The most prominent controversy in gaming lately has been the inclusion of loot boxes and microtransactions in games. Several countries have looked into categorizing the purchasable crates that contain random items as gambling. In the US, the ESRB recently ruled that they are not gambling because the player still receives something of value from the purchase even if the item is a duplicate of little value to them.
Update (11/16): EA has announced that it's temporarily pulling microtransactions from Star Wars Battlefront II. The backlash against Battlefront II reached such magnitude that EA has been forced to take action and try to save face (and the game's future). "We hear you loud and clear, so we’re turning off all in-game purchases," wrote Oskar Gabrielson, GM of Battlefront II developer DICE, in a blog post. "We will now spend more time listening, adjusting, balancing and tuning. This means that the option to purchase crystals in the game is now offline, and all progression will be earned through gameplay. The ability to purchase crystals in-game will become available at a later date, only after we’ve made changes to the game. We’ll share more details as we work through this."
The original story follows below:
Game developers have been turning record profits using this device and it has become the bane of many gamers on numerous forums. Electronic Arts recently lowered the costs associated with earning or purchasing heroes in Battlefront 2 due to severe player backlash on Reddit.
Now one gamer has calculated and documented the costs for Star Wars Battlefront 2 both in the amount of time and money it takes to unlock the full game. According to Soeren Kamper on Star Wars Gaming, “It will take 4,528 hours of gameplay (or $2,100) to unlock all base-game content in Star Wars Battlefront 2.”
Kamper bases his calculations on averages and assumes the player already has all cards and that they are already leveled up to level 3. He then averaged the drop rates for crates and the upgrade costs for each class. “This estimate ignores the time required to get all cards to level 3, the time required to unlock all heroes, and daily crates,” he said.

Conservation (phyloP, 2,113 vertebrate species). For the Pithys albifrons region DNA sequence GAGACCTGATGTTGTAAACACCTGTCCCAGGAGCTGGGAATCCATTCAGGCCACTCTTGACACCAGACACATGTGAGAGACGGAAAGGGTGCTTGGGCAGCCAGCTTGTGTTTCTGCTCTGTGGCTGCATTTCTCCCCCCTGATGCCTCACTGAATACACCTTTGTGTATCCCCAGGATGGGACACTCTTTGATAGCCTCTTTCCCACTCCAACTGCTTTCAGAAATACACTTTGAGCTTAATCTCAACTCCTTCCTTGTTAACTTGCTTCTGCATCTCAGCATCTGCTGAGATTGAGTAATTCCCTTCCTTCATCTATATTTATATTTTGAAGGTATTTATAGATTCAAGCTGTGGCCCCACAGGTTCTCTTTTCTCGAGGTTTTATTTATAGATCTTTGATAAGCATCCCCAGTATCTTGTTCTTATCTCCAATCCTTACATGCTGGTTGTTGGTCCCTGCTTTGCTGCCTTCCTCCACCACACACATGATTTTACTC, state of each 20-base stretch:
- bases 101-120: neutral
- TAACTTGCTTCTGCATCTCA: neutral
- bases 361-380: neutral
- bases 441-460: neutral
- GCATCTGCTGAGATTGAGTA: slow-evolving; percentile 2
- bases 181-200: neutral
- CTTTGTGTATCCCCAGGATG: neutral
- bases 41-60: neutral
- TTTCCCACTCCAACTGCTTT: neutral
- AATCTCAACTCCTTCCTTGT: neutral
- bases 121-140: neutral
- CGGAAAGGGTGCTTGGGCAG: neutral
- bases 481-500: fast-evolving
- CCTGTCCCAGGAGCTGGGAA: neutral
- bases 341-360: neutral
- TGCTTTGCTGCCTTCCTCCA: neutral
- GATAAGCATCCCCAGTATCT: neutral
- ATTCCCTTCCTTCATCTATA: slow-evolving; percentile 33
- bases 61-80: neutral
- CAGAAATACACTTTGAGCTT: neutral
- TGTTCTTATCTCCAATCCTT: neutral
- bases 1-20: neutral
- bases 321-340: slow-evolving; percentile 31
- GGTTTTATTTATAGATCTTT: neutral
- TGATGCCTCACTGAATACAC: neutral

He then broke down the costs associated with all seven classes (Troopers, Enforcers, Aerial, Armor, Speeder, Starfighters and Heroes). Out of all the categories, Heroes were not surprisingly the most expensive and time-consuming.
According to his calculations, there are 207 Hero cards, which would require 99,360 crafting parts to upgrade. To get that many part,one would have to open 1,988 loot crates. This would, in turn, require 2,892 hours of gameplay which is an average of 126 hours per hero. Keep in mind that top-tier heroes like Darth Vader and Luke Skywalker are 33 percent more expensive than the mid-tier and cost three times more than the low-tier even after EA lowered the costs by 75 percent.
Kamper claims that when all is said and done, it would take a player over 4,500 hours to unlock everything. Those who want to shortcut their way would end up spending more than $2,000 on the game.
Of course, not everyone necessarily wants to complete the game entirely. However, these calculations do shine a light on the actual value of the game from EA’s perspective. If it can get a small percentage of players to invest just a fraction of that money into the game, they rack huge profits.
The consensus in the gaming community is that developers are paywalling elements of the game just to squeeze the consumer for another buck — that $60 games cost much more than $60 if you want to enjoy the whole game. Players see it as price gouging at its most despicable level.